In Ontario, an eventual election is on the horizon. One of the wedge issues is expected to be the deregulation of alcohol. Should we regulate alcohol, like it is done (for the most part) in Ontario, or deregulate them, like they have them in Quebec?
I have not made up my mind on the subject however I am becoming more reluctant to support its deregulation. In a week, at the invitation of a friend, Ruby Latif, I will be attending a Queens Park event to lobby elected officials and expose them to "awareness on the issue of deregulation of alcohol in Ontario". I am certainly going.
Beer Store President, Ted Moroz, recently came out against deregulation, warning that "alcohol prices will increase if the provincial government deregulates the sale of booze". He added, "Drinkers should expect to pay an average of $10 more for a two-four if corner stores are allowed to sell suds".
Mr. President, the saving of petty change should not be the main reason why one should or should not support deregulation -- at least for me.
Then again, when I lived in Ottawa, many Ontarians often travelled to the alcohol deregulated Hull, Quebec to purchase cheap alcohol. It was indeed cheaper and more convenient there. Without endorsing the notion of government knows best, I believe the debate should come down to the health and well-being of our population. This is the role of decent governments at its best -- to protect us from vulnerability.
I do not need to read studies nor expert perspectives to know that alcohol is addictive and a potential health hazard. I have seen close family members livelihood literally destroyed in earnest as a direct result of alcohol and I have understood through them it is addictive especially when its accessible easily.
The Ontario government, that has been hungry for public money, has looked at the expansion of the sale of alcohol, casinos and lotteries to pay for basic government services. A year ago, it even started a trial project offering all kinds of alcohol at grocery stores. In addition, it plans to target the youth population to be addicted to lotteries by paying for targeted advertisements.
Have we run of ideas? Are these good government decisions? They certainly are not.
The Ontario Convenience Stores Association (OCSA), motivated by the idea of making easy profits for its members, has called for deregulation and the sale of alcohols in corner stores ASAP. The group has even pointed out polls that show most Ontarians support competition. "What we're offering is more access, more convenience," the head of the association reflected with the Toronto Sun. "On a hot summer day; you could walk to your local convenience store and buy your six beers and your bottle of wine."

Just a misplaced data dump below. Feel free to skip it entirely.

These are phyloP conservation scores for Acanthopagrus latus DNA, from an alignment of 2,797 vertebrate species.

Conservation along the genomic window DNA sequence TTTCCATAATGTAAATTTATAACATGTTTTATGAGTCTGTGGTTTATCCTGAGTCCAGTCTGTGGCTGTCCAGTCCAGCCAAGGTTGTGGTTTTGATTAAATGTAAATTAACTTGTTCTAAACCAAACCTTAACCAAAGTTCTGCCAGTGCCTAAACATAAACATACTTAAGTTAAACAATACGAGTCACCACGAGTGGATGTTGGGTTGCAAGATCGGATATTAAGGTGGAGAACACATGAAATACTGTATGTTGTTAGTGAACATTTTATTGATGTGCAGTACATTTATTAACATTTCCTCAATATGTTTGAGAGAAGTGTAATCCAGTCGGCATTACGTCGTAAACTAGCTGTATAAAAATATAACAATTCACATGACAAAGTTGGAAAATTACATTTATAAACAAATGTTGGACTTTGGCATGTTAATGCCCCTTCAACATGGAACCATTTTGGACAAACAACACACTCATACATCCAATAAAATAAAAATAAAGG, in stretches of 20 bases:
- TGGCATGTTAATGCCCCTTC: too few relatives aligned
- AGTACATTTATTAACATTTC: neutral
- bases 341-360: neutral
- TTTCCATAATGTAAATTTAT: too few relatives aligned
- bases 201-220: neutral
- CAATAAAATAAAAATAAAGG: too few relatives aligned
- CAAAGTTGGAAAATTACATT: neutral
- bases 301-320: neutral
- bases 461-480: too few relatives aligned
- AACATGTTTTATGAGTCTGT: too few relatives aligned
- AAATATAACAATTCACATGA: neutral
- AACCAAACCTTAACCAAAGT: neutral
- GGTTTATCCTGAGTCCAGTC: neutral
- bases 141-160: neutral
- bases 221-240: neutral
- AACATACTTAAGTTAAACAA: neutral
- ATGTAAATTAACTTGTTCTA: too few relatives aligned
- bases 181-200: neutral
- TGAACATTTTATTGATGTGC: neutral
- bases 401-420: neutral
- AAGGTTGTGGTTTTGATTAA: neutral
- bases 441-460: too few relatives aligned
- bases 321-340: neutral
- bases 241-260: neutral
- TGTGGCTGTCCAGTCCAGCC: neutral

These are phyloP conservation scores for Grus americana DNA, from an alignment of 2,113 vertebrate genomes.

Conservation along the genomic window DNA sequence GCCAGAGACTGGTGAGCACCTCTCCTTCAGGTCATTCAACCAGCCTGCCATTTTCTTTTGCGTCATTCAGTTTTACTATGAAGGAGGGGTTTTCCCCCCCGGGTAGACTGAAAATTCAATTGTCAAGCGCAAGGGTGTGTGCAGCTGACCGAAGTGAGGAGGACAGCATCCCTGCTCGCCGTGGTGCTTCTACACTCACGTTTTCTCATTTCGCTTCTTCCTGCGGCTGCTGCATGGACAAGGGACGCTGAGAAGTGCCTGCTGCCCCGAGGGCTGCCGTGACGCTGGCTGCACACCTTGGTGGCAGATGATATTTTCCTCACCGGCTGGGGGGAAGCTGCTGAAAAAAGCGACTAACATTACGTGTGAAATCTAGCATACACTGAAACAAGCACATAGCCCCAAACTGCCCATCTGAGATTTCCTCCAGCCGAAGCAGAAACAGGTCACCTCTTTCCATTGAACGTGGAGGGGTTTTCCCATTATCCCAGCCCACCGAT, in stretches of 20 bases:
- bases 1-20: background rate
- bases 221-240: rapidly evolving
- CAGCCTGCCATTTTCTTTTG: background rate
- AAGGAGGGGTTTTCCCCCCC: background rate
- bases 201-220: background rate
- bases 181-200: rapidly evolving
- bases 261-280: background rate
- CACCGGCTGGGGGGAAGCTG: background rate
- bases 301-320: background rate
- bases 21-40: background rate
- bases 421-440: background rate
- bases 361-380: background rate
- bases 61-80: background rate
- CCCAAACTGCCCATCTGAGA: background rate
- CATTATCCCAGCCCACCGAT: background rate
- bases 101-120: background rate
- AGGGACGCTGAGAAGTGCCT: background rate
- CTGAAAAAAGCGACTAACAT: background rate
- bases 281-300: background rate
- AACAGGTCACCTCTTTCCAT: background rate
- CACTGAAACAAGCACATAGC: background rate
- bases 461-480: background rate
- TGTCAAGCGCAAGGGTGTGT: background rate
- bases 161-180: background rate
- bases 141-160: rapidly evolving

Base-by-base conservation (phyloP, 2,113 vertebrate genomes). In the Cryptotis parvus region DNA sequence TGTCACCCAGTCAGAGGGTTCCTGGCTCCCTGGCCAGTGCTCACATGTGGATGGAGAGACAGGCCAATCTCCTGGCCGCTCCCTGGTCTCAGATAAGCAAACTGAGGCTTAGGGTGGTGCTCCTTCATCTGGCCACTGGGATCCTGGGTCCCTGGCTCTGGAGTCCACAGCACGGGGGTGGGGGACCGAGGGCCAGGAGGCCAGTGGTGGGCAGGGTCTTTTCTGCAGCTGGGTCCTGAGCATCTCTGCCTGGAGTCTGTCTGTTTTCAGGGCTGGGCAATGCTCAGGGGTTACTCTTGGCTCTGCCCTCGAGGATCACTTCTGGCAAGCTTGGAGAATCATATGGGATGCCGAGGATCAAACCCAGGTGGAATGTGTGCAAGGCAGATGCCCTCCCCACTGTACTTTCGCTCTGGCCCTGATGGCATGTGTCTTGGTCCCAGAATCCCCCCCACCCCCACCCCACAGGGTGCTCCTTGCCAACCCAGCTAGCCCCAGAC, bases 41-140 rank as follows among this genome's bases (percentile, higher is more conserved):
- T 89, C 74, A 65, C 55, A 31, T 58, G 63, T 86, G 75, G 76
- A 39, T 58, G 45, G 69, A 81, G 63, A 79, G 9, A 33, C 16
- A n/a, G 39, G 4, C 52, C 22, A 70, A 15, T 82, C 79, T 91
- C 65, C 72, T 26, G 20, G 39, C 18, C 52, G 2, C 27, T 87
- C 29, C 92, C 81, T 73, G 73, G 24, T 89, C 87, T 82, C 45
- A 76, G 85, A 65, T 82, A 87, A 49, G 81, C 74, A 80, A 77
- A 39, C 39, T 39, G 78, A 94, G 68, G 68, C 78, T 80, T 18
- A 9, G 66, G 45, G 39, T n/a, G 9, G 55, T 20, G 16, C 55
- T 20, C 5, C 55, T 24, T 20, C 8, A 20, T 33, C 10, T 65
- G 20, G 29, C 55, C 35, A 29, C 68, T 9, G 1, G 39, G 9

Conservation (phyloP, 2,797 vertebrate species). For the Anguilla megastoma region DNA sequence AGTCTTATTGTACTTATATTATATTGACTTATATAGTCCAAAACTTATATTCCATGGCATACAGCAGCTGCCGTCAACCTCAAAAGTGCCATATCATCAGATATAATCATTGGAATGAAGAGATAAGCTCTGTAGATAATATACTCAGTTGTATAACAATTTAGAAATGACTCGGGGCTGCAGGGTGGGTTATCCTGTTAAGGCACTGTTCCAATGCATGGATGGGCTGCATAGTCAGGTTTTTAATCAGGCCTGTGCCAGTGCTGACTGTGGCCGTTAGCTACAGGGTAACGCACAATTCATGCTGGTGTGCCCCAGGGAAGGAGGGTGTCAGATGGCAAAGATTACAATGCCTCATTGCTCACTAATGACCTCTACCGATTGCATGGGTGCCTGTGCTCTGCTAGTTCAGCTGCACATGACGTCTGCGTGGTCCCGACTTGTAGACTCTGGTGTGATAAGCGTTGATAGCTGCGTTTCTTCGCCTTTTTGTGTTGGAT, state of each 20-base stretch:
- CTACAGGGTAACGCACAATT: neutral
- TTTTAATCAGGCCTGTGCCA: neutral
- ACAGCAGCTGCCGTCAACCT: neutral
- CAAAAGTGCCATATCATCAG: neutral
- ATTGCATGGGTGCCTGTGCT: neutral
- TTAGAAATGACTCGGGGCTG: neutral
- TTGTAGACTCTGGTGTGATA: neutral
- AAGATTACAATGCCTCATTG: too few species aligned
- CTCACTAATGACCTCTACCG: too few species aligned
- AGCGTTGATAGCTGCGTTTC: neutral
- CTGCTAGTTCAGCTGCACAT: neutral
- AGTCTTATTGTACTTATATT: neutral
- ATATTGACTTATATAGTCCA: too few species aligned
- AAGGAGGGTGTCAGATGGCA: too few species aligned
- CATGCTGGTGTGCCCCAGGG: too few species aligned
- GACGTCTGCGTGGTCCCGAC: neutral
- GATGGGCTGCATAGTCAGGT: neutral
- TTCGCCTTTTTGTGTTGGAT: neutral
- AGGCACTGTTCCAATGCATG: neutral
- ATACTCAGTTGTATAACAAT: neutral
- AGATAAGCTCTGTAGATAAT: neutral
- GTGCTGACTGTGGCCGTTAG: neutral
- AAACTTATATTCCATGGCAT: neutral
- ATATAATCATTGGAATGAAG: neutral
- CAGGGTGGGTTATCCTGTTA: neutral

That is exactly why I am reluctant to support deregulation. Unless I hear better perspectives for deregulation, the convenience and access of alcohol, highly addictive products, are good reasons why they should continue to be regulated.
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According to a <a href="http://www.eurekalert.org/pub_releases/2013-03/cfaa-udw030413.php">recent CAMH study</a> on unhealthy drinking statistics worldwide, the world's heaviest drinkers live in Europe and parts of Sub-Saharan Africa.
When it comes to unhealthy alcohol consumption, people in Eastern Europe and Southern Sub-Saharan Africa topped the list. People who live in these regions frequently consume large quantities of booze, drink to get intoxicated, engage in binge drinking, and consume alcohol without meals, according to CAMH.
According to the World Health Organization's (WHO) <a href="http://www.who.int/substance_abuse/publications/global_alcohol_report/msbgsruprofiles.pdf">2011 report on alcohol consumption around the world,</a> alcohol abuse causes 2.5 million deaths each year.
Approximately <a href="http://www.who.int/mediacentre/factsheets/fs349/en/index.html">320,000 young people between the ages of 15 and 29 die from alcohol-related causes each year,</a> according to the WHO.
Alcohol is now the <a href="http://www.eurekalert.org/pub_releases/2013-03/cfaa-udw030413.php">third leading cause of the global burden of diseases and injuries</a>, and in 2010, drinking booze had been linked to 200 different diseases and injuries, according to CAMH.
People in North Africa, the Middle East and South Asia consumed the least amount of alcohol, according to CAMH.
Canadians consume more alcohol than the global average. People across North America are more likely to have detrimental drinking patterns and binge drink, according to CAMH.
Excessive alcohol consumption often weakens the immune system, according to the WHO. Harmful alcohol abuse has also been linked to several diseases like HIV/AIDS, STIs and tuberculosis.
Turns out Canadians in general prefer a pint of beer. About <a href="http://www.who.int/substance_abuse/publications/global_alcohol_report/profiles/can.pdf">53 per cent of alcohol consumption in Canada is beer, 27 per cent is spirits and 20 per cent is wine,</a> according to the WHO.
In Canada, the highest causes of death linked with alcohol include liver cirrhosis (poor liver function) and road traffic accidents, according to the WHO.
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